If I had only a few to do or wanted to embed in a non standard width frame etc., I would resort to the method I used for the zig zag wires on that Dadant depth frame pictured. Two pencil sized probes + and - , one in each hand that can contact and press on the wires at 6 or 8" intervals and observe the wire sag into the wax; foot control switch. the pressure bar has a finger contact switch as seen in the pic.
 

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The embedder shown has fixed pressure contacts and too far apart; no flex for irregularity induced by factory vertical wires. A battery has far too high a potential current output. I would put some resistance in circuit like one or more 1157 tail light bulbs.(not LED ones). Experiment with an 18" length of wire between two nails, not one of your built frames. ;)
 

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I think I could make something workable from those instructions; I like the idea that it would incrementally embed individual sections of the cross wire as you rocked it across the frame. Using a number of bulbs additivley from one to 4 or more should be able to tune the heat and speed you have to travel across the frame. I :love: it!
 

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Yes, keeping flexible pressure on till after the wax has cooled around the wire can be an issue. With some lots of foundation, the embedded vertical wires leave a bit of hills and valleys surface.
 

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If you are both stubborn and observant you will get it figured out. Re Rolands offered visit; don't "look that gift horse in the teeth"!

I played around with the spur embedder and dismissed it. Problem is you have to have the wax plenty warm or you risk shattering comb to vertical wire bond. It does not embed the transverse wire deeply and the wax does not heal over the transverse wire like it does when the resistance heated wire is pushed down into it and recongeals above the wire. With resistance heating when you get pressure, heat and timing just right you will often see some of the wire peeking through on the reverse side especially so if you are crimping the cross wire as you appear to be doing. I have had the spur embedded wire come loose. If you use that process do not take your freshly embedded frames out to store a 20 below shed. The wire and the wax have enough difference in expansion to pop them loose and the bees often do not incorporate them well, but chew a hole instead.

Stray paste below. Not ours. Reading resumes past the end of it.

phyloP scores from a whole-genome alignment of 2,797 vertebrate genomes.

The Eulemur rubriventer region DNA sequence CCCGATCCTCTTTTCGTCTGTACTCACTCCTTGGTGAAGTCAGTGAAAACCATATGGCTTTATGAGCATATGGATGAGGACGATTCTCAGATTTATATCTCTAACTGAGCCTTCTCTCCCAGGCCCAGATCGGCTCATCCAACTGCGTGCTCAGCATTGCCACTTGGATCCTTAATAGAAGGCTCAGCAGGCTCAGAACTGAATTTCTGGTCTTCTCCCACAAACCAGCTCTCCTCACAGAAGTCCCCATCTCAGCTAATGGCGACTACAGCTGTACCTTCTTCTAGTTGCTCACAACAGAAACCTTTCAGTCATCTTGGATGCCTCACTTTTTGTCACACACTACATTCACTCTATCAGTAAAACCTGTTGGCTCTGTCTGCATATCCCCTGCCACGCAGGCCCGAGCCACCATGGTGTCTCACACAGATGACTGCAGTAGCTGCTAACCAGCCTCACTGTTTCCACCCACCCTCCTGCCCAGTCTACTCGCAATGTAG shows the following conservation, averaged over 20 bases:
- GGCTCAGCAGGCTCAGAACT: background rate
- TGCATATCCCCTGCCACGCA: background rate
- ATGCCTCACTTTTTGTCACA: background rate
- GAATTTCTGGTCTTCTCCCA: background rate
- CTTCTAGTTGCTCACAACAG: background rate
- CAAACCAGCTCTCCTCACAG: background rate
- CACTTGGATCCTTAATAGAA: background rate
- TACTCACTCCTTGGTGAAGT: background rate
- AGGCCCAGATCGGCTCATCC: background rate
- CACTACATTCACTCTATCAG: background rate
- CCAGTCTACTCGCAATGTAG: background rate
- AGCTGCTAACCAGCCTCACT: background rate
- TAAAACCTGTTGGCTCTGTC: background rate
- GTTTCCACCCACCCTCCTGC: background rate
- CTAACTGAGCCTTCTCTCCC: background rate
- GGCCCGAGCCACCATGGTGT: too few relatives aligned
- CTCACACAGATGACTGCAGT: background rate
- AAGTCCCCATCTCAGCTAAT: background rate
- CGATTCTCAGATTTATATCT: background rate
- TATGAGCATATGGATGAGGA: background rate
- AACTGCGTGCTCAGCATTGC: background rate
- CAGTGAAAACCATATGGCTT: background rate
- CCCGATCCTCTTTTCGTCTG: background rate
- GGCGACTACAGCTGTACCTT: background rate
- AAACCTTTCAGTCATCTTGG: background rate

I see in one of your pics that you are alternating transverse wires. Some batches of vertical wired foundation have a lot of memory in the vertical wires and may want to curve. On deeps especially you may want to put the top and bottom wire on one side of the sheet and the two middle wires on the opposite side of the curve. Some batches lie nicely flat others really need attention. It has already been mentioned to correct hook wires to a true 90 deg. bend. Warm the foundation above room temp. to prevent shattering the bond with the wax. Down by the wood stove is my foundation installing spot.